by Darnell Lamont Walker
“Everyone stand up, and on the count of three, I want you all to yell ‘Nigger,’” Joe Morton in the role of Dick Gregory instructed us. The entire audience stood to their feet, some more nervous than others.
“Do we say it?” I heard a young white boy near me whisper to his sister.
Me sitting directly behind an entire row of white folks at a play about the life of Dick Gregory could be nothing more than hilarious, ironic, and most of all, awkward. “I will enjoy this too much,” I told the Black woman sitting beside me just minutes before the lights dimmed. She knew exactly what I meant and laughed.
When I agreed to see Joe Morton play comedian Dick Gregory in Turn Me Loose there were no guarantees as to what I would see. Well except for Morton. To not be an admirer of this actor’s talent is not to be an admirer of the performance arts, whatsoever.
What was not guaranteed, and it’s a great thing it wasn’t, was me walking into the theater on the heels of Ben Vereen, and directly followed by Dick Gregory, his wife Lillian, and family. There I stood, 15 minutes from curtain and this was already a night I’d write about in a letter to my grandfather.
In 1994 I read “Nigger” by Dick Gregory and decided I was free. This great emancipator of a young, black, Virginian, I imagined, would never be thanked directly, but that night happened.
When I see a show I’m focused on the talent on the stage or on the screen. I wait to see how long it takes me to forget about the actor and only see who they’ve been working so hard to become. That said, I didn’t see Joe Morton until the show ended and we were shaking hands on the corner of West 43rd Street and 8th Avenue. I laughed until I was damn near crossing the line into heckling, then suddenly I found myself fighting back tears wondering how I didn’t notice he’d gone from entertaining us to educating us. We’d gone from hysterically taunting Southern racists to tearfully mourning the death of Medgar Evers in less than 20 seconds, and it was creatively and intellectually inspiring.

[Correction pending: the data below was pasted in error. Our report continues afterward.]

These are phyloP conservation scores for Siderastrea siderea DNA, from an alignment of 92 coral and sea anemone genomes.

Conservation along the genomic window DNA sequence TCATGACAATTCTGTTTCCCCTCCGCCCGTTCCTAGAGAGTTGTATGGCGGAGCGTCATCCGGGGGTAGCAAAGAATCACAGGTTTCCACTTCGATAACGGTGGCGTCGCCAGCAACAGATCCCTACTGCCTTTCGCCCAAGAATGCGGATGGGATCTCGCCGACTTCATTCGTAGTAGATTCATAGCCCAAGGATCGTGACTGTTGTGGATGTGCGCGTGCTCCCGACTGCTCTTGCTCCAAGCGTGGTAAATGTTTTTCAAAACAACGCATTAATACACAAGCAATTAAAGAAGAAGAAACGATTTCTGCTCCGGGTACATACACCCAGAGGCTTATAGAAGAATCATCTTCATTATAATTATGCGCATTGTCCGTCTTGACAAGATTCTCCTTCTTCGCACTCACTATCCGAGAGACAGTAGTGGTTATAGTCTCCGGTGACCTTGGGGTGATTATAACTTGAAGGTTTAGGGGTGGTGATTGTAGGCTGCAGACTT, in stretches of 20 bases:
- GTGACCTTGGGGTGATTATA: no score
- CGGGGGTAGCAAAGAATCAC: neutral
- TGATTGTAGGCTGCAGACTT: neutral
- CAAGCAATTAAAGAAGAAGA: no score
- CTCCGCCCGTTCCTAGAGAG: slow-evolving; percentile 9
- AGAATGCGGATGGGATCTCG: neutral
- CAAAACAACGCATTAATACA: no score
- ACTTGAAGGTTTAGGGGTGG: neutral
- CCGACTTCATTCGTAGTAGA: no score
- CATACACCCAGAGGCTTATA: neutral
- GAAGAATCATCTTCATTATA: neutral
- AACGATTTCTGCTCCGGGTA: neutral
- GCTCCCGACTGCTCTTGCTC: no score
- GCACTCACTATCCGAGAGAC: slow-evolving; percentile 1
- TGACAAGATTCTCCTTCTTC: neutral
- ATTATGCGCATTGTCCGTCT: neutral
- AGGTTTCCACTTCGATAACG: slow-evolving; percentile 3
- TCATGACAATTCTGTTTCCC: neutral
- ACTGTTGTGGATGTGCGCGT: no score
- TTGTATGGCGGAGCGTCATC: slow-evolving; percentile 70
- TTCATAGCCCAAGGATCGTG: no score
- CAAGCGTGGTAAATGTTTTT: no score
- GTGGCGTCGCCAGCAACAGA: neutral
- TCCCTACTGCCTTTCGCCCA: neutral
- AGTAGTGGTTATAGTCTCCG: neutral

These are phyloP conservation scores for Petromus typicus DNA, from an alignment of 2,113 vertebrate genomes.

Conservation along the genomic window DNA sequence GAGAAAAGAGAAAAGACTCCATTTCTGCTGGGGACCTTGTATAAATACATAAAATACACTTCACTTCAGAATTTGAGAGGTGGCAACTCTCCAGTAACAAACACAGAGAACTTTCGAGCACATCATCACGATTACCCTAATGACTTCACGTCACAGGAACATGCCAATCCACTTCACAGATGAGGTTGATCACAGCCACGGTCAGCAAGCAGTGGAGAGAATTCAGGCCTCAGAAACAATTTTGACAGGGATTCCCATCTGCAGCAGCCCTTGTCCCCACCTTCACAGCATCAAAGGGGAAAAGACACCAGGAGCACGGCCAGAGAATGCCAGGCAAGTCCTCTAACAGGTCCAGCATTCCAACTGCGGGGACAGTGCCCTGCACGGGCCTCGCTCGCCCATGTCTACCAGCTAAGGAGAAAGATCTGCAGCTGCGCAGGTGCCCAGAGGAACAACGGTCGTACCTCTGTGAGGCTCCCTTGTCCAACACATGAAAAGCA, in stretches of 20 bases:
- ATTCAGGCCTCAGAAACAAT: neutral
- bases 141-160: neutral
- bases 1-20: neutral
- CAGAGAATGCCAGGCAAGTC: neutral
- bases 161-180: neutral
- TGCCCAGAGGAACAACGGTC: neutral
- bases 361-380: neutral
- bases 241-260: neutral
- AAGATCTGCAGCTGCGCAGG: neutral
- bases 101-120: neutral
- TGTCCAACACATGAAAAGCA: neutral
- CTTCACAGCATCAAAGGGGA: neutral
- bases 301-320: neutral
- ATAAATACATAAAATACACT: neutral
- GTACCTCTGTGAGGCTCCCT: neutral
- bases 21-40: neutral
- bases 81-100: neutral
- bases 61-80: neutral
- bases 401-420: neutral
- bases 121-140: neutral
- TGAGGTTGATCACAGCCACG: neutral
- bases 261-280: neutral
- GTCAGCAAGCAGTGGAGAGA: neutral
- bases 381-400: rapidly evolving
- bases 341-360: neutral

John Carlin, Turn Me Loose’s outstanding co-star, appeared on stage in a double-breasted suit, armed with old jokes about wives and race, and instantly we knew we had been transported where Dick needed us to be to begin his story.
“Don’t write so much of a review,” Drew Shade, our founder at Broadway Black said before we parted ways after the show. Still feeling the high of the show. “Just write about your experience.” It’s been years since I’ve had a more incredible experience in New York City. To have many of life’s fantasies met while simultaneously being creatively and intellectually fed is, in short, [expletive] amazing! In a short letter to the 12-year-old me, I wrote: be patient, all your heroes will know of you, too.
And without saving on the dramatics, I end this with:
Knowing eternity has not yet physically happened for man, we hope our actions and our voices echo across the ages to come. People who would otherwise ignore our existence will hear our names and know how hard we fought and how deeply passionate we were. The name Richard “Dick” Claxton Gregory, thanks to this superb cast and crew, will undoubtedly echo. And if I am fortunate to ever tell my own story, it will be known I walked among giants.
Tickets to the off-Broadway production of Turn Me Loose can be purchased here!